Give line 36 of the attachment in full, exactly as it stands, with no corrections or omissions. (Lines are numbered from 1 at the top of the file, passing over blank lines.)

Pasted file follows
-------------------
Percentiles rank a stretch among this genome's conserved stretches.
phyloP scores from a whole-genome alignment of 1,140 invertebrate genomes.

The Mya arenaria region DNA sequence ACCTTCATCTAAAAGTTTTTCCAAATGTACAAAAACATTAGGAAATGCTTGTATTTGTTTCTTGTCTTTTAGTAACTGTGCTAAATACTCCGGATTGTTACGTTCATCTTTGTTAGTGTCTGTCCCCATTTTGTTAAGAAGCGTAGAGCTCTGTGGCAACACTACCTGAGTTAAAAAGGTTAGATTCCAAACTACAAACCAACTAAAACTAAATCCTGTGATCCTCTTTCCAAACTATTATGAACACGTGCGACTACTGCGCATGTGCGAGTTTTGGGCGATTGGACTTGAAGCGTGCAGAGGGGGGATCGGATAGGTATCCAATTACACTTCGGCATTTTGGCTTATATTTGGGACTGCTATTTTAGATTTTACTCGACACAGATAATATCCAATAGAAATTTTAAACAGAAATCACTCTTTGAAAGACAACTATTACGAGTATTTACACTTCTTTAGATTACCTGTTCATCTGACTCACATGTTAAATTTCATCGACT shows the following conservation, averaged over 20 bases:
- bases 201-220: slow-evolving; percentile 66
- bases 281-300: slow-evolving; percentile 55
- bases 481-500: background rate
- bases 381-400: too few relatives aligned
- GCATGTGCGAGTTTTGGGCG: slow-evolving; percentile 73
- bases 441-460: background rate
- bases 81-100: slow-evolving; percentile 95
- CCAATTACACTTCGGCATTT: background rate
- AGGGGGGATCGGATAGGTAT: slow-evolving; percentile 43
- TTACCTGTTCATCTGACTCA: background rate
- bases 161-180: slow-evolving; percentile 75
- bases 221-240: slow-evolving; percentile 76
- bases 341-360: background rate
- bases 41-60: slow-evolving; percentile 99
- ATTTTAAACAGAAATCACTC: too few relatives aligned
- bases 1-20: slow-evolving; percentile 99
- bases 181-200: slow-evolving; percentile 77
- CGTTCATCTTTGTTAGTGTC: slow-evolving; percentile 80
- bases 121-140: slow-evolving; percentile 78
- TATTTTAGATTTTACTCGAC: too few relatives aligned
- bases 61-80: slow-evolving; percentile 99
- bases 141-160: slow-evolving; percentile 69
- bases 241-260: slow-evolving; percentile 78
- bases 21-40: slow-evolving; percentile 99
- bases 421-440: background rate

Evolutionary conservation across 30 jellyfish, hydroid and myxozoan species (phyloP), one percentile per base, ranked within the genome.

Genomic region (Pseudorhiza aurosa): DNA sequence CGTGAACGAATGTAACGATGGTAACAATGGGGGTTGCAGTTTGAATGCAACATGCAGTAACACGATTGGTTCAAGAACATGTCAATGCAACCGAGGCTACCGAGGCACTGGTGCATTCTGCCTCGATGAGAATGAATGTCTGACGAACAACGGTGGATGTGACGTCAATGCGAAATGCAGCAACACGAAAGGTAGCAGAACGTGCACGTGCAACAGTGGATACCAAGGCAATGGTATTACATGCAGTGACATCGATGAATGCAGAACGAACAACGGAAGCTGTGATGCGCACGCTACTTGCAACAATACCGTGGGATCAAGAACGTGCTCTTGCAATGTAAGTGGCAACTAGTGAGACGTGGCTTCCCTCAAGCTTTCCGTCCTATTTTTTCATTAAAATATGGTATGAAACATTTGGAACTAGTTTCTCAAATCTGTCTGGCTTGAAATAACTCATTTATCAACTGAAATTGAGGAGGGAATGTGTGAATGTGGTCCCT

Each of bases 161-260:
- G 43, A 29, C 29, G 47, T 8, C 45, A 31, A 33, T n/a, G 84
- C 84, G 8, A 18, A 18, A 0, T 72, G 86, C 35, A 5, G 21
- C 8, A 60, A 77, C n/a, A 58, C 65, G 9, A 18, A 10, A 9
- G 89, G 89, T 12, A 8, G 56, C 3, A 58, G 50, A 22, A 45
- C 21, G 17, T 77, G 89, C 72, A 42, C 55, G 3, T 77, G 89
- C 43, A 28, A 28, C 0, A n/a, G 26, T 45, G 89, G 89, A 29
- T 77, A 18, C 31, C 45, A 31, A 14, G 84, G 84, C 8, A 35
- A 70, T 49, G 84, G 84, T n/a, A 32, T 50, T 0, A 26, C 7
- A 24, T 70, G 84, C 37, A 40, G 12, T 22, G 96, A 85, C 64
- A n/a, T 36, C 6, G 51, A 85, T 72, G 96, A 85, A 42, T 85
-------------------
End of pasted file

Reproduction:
- C 21, G 17, T 77, G 89, C 72, A 42, C 55, G 3, T 77, G 89